Welcome! I have started this online journal in the hopes of satisfying 2 goals; One, an outlet for creative expression, whatever may come of it. And two, an online freelance writing portfolio. I have promised myself to put down as much as I can - and here it will be.

I might have a poem or story to share, I might need to vent away on a particular subject or I may have just discovered the meaning of life. Who knows? Some will be serious, some light, some pointless and silly. Some will be writing just to write. But, hopefully each day I can be inspired by something going on. Most entries will be a little of this, a little of that. And most likely, they will not be continuous from day to day, unless I am working on a longer story that I want to break up into daily snibbles.

Like I said, anything and everything in this mind of mine, for good or for bad. It will all end up on here sooner or later!

I would honor your opinions of my endeavor and the pieces that arrive here. Feedback is crucial to my success! If you have any constructive criticism, just want to say you like/don't like, or that it affected you in some way...that would be fine. Quite nice, in fact.

Monday, September 29, 2008

Picking Out Ruger

I wanted to share the story of how we came upon adding Ruger to our family. It's one of many stories I have been writing since he left us...and it makes me super happy to remember that day. What a great dog!

Ruger was my wedding present to Mike, as Cody was his to me. Ruger was first, though, since we both always wanted a purebred shepherd. Finding an ad in the paper, we drove out to a town called East Otto, exactly in the middle of nowhere…to see a German Shepherd breeder and his new litter. This breeder - Joe - was quite an eccentric, really belonging in the town we drove to - in every way a good thing. A country boy, but really not very good at the "social skills", I liked him very much, because he was great and loving to the dogs. They were his life and his passion. He truly cared about every one of those dogs…I knew in my heart that he loved them all, like you would a large amount of your own children and that it broke his heart every time he let one go.

That is a genuine quality that is hard to find in a dog breeder. Most are in it for the money, and some will even tell you that. The others will try to sell you their false love, making you think they love their dogs, but for the most part it is a charade, part of the salesmanship needed to sell as many dogs as they can, to fund their big-screen TV and BMW and House on the Hill. It’s sickening, and all too common. Even among “good” people. They just don’t respect the dogs enough to treat them as the sentient, gentle beings they are. So trusting and dependent on the breeders, they are given exactly, or even sometimes less than what they need to make the biggest profit. It makes me cringe to think about those people. It makes me want to go out to every one of those “loving” breeders and have a heart to heart with them, or steal their dogs away in the night - their cash cows - to give them to a real, genuinely happy home, where they will be treated as they deserve to be.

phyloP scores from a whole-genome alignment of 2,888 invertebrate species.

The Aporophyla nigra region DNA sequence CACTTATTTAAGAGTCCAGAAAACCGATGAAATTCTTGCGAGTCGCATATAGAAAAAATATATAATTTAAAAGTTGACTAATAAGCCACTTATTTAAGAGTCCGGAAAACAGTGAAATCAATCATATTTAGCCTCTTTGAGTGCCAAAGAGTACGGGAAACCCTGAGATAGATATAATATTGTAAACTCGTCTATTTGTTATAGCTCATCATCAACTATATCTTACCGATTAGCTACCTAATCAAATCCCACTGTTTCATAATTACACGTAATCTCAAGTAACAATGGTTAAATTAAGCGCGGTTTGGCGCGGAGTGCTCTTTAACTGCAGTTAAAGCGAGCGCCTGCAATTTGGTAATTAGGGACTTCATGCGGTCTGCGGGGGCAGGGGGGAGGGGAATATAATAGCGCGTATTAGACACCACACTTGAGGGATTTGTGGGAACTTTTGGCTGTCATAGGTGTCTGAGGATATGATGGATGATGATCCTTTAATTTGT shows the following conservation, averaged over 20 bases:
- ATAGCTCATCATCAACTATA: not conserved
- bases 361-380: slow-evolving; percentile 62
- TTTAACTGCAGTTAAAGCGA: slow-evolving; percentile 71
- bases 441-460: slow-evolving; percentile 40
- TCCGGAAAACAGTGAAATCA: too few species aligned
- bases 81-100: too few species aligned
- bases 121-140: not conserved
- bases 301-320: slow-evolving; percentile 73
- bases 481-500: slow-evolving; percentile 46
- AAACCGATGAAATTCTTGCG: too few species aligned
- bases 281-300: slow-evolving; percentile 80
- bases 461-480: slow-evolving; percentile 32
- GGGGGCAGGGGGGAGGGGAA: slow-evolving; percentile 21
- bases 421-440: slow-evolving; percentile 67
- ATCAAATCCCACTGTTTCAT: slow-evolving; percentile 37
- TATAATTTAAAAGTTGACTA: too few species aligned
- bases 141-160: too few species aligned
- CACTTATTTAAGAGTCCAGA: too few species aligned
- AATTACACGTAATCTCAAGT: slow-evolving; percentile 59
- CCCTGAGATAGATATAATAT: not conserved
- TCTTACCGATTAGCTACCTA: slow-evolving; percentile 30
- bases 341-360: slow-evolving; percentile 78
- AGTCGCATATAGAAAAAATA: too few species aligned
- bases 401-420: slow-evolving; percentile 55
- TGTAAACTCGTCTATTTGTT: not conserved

But, I digress…What I mean to say, is that he was the real deal. He was passionate and caring and devoted. I loved that about him. It was obvious, maybe to just a dog lover who cares about these things, but nonetheless, I was impressed and moved by his devotion.

He was telling us about the dogs he had…they were already 10 weeks old, I think…already much older than the age when they are technically ready to be taken home. But we still weren’t ready for him yet. We had just gotten married, and we were about to depart on our first married family vacation with Mike’s family. We didn’t want to bring him home, only to leave him with someone else for a week – what a confusing transition! Not to mention what it would do to have that gap in his training. We asked if we could pick him up a month from that point…which would make him about 14 weeks old. That’s old to pick up a puppy and start from scratch! Many behaviors would have to be purged and re"written”. But it worked out well – he was incredibly smart and obedient!

We walked over to the pen to see 6 or 7 puppies frolicking together. We watched them for some time, silently enjoying the show and sizing them up. After a while, we started to notice that one of the puppies was stirring up the whole mess, every time. He would sidle up to a pup, nip at his back end, and then run for his life, being chased the whole time, the whole lot barking and yipping and wrestling. He would usually end up on top of the dog house in the middle of the pen, knowing that no one would/could follow him up there since it was too small to fit more than one dog. He was so smart!

I knew he would be the one, though I thought for a moment, “Whoa. What are we getting ourselves into with that spitfire?! Do we really want this crazy, trouble-making dog at our house? Will we even be able to train him? Or is he going to prove to be more of a handful than we can handle?”

But I fell in love with his spunky attitude, right there behind the wire fence. Staring at his beautiful coat, his huge floppy ears and his tongue lolling to the side of his mouth, panting in the aftermath of so much play. I loved him for that! He kept instigating, and we kept laughing. I glanced at Mike and he nodded. Without a word, we had picked out our baby. Love is instinctual and it is instant, in this case anyway.

We sensed he would bring so much joy into our lives, and we hit the jackpot that day. My finger hooked over an opening in the wire wall of the pen, silently willing him to come over and lick my hand, to say hello.